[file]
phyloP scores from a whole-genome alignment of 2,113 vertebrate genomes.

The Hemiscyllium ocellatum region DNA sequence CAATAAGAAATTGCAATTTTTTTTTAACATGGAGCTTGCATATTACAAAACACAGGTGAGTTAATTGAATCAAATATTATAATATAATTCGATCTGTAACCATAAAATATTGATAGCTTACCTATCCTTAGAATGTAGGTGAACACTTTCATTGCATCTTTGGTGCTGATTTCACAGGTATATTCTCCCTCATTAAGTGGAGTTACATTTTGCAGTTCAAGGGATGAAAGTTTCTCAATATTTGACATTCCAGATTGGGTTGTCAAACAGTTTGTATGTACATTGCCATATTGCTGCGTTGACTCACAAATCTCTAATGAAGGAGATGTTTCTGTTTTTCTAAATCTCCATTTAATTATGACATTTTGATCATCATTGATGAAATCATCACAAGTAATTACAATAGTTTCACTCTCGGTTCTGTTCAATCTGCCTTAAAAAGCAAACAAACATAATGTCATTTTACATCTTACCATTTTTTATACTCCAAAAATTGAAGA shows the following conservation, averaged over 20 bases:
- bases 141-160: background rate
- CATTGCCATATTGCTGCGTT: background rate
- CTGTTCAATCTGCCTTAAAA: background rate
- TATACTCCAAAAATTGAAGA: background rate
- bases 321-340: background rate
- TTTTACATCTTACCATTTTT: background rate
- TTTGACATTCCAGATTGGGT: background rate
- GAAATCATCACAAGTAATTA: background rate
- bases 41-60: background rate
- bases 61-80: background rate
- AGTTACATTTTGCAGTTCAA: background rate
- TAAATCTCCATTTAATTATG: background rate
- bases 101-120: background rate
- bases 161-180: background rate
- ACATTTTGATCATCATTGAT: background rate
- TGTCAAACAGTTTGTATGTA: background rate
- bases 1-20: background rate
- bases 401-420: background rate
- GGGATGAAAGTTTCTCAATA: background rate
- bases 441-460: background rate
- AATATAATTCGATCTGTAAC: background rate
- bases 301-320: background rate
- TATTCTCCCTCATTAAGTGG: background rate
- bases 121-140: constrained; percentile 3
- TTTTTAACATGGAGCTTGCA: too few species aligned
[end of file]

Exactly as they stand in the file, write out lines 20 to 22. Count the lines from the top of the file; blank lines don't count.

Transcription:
- bases 401-420: background rate
- GGGATGAAAGTTTCTCAATA: background rate
- bases 441-460: background rate